The four heartbeats of the global finance sector
Gold is supposed to be a hedge against inflation and even Janet Yellen has conceded that inflation expectations have risen once the Trumpkins move into the White House.
Dubai - King Dollar uptrend to continue in 2017
I adhere to the old Wall Street folklore first thing every morning. Watch the four heartbeats of global finance in real time: the price of gold, crude oil, US dollar and the 10-year US Treasury note. Gold soared to $1,338 on Election Day as it became clear that Donald Trump had pulled off the greatest upset in American politics in modern times.
Yet once Wall Street concluded Trump's pro-growth agenda meant much higher interest rates, gold plunged more than $135 an ounce to $1,203. The yellow metal's woes contrast with copper, which soared more than $1,200 a metric tonne or 20 per cent in its best week in 30 years. A Trump win was supposed to be good for gold because it meant geopolitical risks (Mexico), trade wars (China) and inflation. I even heard dark warnings about "Trumpflation" from City brokers.
Exactly the opposite happened. India's large bank note reform is a disaster for bullion demand in the world's biggest jewellery market. New sanctions force Iran to dump its gold reserves. The US dollar's surge to 14-year highs guts the yellow metal due to its negative correlation to the greenback.
Gold is supposed to be a hedge against inflation and even Janet Yellen has conceded that inflation expectations have risen once the Trumpkins move into the White House. Yet Wall Street has dumped, not bought gold, despite Trumpflation. Gold safe haven demand evaporated once financial markets concluded Trump was no Dr Strangelove, but a real estate salesman and showman extraordinaire. Yet the Age of Trump will be full of geopolitical, economic, wage inflation and legislative shocks. This is where gold bottoms, possibly somewhere near $1,080 an ounce.
My King of Kings Dollar scenario has come true as the US Dollar Index surged to 101. The Canadian dollar has plummeted to 1.35. The euro has fallen below 1.06. Sterling, despite "soft Brexit noises" from Downing Street, Westminster and the High Court, limps along at 1.23. The Empire of the Rising Sun has morphed into the Empire of the Sinking Yen as Japan's currency is in free fall from 100 to 110 since Election Day. Emerging markets currencies (and debt) have been crushed since Election Day. The Mexican peso lost 10 per cent against the US dollar. Caramba! The Brazil Real is down eight per cent. The Chinese yuan is headed to 7.2. King Dollar has gone on a rampage, a deflation shock for the world and the GCC. Despite Mrs Yellen's dovish sweet nothings to Congress, I expect the King Dollar uptrend to continue, even accelerate in 2017. Tight money and fiscal stimulus equate to Superdollar, as in Reagan's first term or Clinton's second term.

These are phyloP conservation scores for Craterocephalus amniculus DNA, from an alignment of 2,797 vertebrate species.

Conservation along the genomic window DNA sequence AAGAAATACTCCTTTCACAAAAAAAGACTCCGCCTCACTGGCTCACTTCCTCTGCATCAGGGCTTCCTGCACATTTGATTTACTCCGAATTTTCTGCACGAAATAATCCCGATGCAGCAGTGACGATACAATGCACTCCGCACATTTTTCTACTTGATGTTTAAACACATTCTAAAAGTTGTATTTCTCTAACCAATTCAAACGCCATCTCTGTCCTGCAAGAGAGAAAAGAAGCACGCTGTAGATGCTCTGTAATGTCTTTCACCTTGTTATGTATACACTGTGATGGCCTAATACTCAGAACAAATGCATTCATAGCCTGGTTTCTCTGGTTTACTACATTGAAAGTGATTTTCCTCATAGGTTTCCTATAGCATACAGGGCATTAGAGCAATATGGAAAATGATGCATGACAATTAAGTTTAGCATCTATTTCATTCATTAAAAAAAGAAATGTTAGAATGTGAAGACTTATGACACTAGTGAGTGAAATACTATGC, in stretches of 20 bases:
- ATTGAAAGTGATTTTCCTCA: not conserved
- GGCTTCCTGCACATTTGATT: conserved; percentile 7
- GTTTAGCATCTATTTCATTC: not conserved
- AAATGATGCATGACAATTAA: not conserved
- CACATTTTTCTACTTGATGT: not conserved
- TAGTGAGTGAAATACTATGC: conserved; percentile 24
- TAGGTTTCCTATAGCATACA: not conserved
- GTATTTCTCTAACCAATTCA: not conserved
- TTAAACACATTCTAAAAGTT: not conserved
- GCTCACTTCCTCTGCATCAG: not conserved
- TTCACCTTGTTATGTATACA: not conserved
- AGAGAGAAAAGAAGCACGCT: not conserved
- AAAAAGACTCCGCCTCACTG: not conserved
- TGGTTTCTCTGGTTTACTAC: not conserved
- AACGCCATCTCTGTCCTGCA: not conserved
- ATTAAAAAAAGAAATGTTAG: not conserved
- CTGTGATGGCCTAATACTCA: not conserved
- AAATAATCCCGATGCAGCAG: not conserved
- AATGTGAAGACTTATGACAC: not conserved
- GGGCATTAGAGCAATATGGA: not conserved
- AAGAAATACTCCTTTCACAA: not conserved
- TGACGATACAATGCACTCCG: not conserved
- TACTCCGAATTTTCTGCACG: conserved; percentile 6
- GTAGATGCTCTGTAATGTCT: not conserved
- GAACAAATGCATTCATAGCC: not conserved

Dr Yellen told Congress the Fed must "remain forward looking in setting monetary policy". This is code in Constitutional Avenue in Washington DC for the American central bank's concern about a white hot labour market and rising wage inflation, a rationale for tight money even without Trump. The world's bond markets now price in an inflation risk premium.
The trillion dollar bloodbath in the bond market will get a lot uglier as the yield on the 10-year US Treasury note rises to 2.80 per cent. The bond markets have coincided that a Republican Congress will approve Trump's fiscal stimulus plan that would ignite more Uncle Sam borrowing, a higher budget deficit and higher inflation. The era of easy money and rock bottom rates is over. The world property markets have begun to sag as investors price in a protracted rise in borrowing costs. Bonds will be leprosy in 2017, as will real estate.
King Dollar, a surge in US inventories and excess output in the North Sea has led to fall in Brent crude oil from its $52 post Algiers high to $47 now. There is so much excess crude in the North Sea that more than a dozen Aframax oil tankers with black gold cargoes destined for the Rotterdam spot market are moored off the coast of Scotland. The stakes for Opec's ministerial meeting on November 30 have never been higher. Saudi Arabia alone has the low cost of production and the scale of spare capacity to be able to act as Opec's swing producer but the kingdom must also be willing to bear the disproportionate financial cost of an output cut. If this does not happen in Vienna, oil prices could plummet to $35 next year. A Russian-Saudi freeze is not enough. A one million barrel a day cut is Opec's only hope at Vienna.
Tight money and fiscal stimulus equate to Superdollar, as in Reagan's first term or Clinton's second term